Ways to Make Your Mail Get Noticed

Posted on by Chief Marketer Staff

U.S. households received 100 billion pieces of direct mail in 2008, according to the recent U.S. Postal Service Household Diary Study. Not surprisingly, an overwhelming percentage arrived in an envelope. While there may be less in your snail mailbox today than even a year ago, those envelopes must work harder to get noticed — and opened.

Here are seven proven ways to push your envelope to prominence.


    It may seem counterintuitive, but a white envelope with a return address is more intriguing than a colorful, splashy envelope. The reason is simple: The white envelope suggests official correspondence, while the colorful, splashy envelope screams “promotion.”

    Include a promotional “credit card” type piece and the envelope will be opened to see if that card is important, has value and/or needs to be activated.


    Studies show most people fan through a pile of mail looking for items of importance (like bills), items of interest (like special offers or sales), and items of intimacy (greeting cards or personal notes). Varying the size of the envelope adds another element: intrigue. An envelope that is larger or smaller than most of the stack stands out in the pile.

    Taking advantage of Letter Rate mail with a “stretch” envelope is a proven method of getting the envelope noticed while yielding dramatic postage savings.


    Copy on the outer envelope should be intriguing, irresistible, personal and specific. It should provide a compelling reason to open the envelope. “Information You Requested” is like the aroma of bread baking as you walk past a bakery — it lures you in.

    The element of relevance in the teaser copy is particularly important for trigger mailings. For example, if the trigger was the purchase of a new house, teaser copy might say, “What’s missing in your new home?” The recipient needs to open the envelope for the answer.


    Involvement devices like pull strings, window reveals and unusual ways to open the envelope can make the mailing work harder and, often, with little additional cost. Place an envelope that opens by pulling a string in the hands of most people and they can’t resist pulling the string.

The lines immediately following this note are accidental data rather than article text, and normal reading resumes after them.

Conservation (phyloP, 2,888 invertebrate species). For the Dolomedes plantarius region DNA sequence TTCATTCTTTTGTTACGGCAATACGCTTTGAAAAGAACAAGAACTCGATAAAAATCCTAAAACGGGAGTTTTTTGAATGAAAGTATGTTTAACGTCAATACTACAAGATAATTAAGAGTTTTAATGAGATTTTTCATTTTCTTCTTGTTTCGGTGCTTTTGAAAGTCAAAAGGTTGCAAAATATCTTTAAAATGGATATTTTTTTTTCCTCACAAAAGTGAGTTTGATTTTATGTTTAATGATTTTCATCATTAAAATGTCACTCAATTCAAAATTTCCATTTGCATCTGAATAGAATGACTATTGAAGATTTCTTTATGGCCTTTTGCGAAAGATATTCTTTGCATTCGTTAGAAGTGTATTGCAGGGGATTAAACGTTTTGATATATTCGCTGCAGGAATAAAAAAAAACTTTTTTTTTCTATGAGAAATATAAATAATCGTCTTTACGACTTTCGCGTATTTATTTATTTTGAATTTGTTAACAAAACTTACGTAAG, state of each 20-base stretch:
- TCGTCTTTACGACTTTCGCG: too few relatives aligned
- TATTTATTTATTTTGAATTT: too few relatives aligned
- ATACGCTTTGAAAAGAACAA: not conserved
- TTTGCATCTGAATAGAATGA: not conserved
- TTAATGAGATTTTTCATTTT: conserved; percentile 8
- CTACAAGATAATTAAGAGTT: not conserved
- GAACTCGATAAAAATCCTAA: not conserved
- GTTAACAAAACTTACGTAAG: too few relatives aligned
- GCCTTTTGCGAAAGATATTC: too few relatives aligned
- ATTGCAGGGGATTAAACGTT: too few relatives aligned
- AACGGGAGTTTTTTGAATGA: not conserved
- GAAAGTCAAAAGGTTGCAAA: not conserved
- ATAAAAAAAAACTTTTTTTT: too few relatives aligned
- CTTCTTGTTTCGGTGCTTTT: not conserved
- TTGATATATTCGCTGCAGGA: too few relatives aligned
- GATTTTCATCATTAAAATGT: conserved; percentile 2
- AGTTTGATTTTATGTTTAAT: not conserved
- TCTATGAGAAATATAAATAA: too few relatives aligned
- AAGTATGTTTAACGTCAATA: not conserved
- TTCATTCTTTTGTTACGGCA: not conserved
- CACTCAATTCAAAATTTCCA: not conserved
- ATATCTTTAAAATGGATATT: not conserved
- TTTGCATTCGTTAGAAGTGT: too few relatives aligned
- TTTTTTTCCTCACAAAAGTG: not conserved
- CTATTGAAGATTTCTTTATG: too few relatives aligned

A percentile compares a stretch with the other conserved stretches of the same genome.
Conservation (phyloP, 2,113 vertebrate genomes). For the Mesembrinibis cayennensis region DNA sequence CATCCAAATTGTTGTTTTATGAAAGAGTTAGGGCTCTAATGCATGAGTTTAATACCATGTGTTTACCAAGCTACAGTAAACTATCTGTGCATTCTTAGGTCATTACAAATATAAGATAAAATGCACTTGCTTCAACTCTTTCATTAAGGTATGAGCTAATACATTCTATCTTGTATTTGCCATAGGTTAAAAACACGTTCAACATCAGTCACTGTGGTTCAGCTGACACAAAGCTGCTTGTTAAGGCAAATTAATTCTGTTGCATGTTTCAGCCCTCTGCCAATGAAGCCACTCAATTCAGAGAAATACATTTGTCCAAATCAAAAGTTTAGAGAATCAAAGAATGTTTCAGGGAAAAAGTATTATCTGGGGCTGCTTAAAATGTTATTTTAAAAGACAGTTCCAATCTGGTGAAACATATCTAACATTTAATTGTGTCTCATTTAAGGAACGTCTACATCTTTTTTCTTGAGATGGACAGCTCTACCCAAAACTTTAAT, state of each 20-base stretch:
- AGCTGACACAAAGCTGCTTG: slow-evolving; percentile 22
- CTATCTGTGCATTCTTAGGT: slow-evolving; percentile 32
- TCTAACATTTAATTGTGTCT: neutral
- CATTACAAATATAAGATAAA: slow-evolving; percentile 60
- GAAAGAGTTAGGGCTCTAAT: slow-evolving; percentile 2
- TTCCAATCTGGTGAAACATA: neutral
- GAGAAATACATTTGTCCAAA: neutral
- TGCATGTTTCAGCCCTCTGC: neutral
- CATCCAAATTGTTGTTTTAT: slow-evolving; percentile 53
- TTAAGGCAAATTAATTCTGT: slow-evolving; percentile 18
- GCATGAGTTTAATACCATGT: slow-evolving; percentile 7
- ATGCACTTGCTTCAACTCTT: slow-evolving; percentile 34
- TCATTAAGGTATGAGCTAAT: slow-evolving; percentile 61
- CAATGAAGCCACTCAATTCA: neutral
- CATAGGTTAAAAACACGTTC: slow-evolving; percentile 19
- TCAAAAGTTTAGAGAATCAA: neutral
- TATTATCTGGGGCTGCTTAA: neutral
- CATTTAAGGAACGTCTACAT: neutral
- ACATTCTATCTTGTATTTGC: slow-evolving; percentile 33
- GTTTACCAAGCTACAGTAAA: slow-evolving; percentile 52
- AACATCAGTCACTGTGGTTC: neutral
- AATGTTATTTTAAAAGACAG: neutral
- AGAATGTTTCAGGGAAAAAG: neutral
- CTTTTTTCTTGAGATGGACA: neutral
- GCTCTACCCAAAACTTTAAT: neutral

For affinity programs, the same large window envelope can be used for multiple versions of letters with different logos, different brands and different return addresses. Cost savings and easier inventory management are just two benefits of this approach.

    Using a large window on the back of an envelope allows your multi-color brochure, letter or form to work double-duty by acting as the marquee for your mailing.


    While self-mailers and postcards are effective for some markets and offers, information that comes in an envelope feels more private, more secure and more protected from peering eyes. Using a kraft envelope with a teaser like, “Important Documents Enclosed” adds to the sense of authority and importance.


    The window on your envelope doesn’t have to be a rectangle. The cost of a special die to create an unusually shaped window or to trace the edge of an image is minimal when amortized over the cost of the entire mailing. Experiment, but be sure to work closely with both your envelope manufacturer and your lettershop to ensure the shaped window can be patched and won’t interfere with the inserting process.

Your outer envelope is your first, best and sometimes last chance to get your offer noticed. Make it work for you.
DEBORA HASKEL, vice president of marketing at IWCO Direct, Chanhassen, MN


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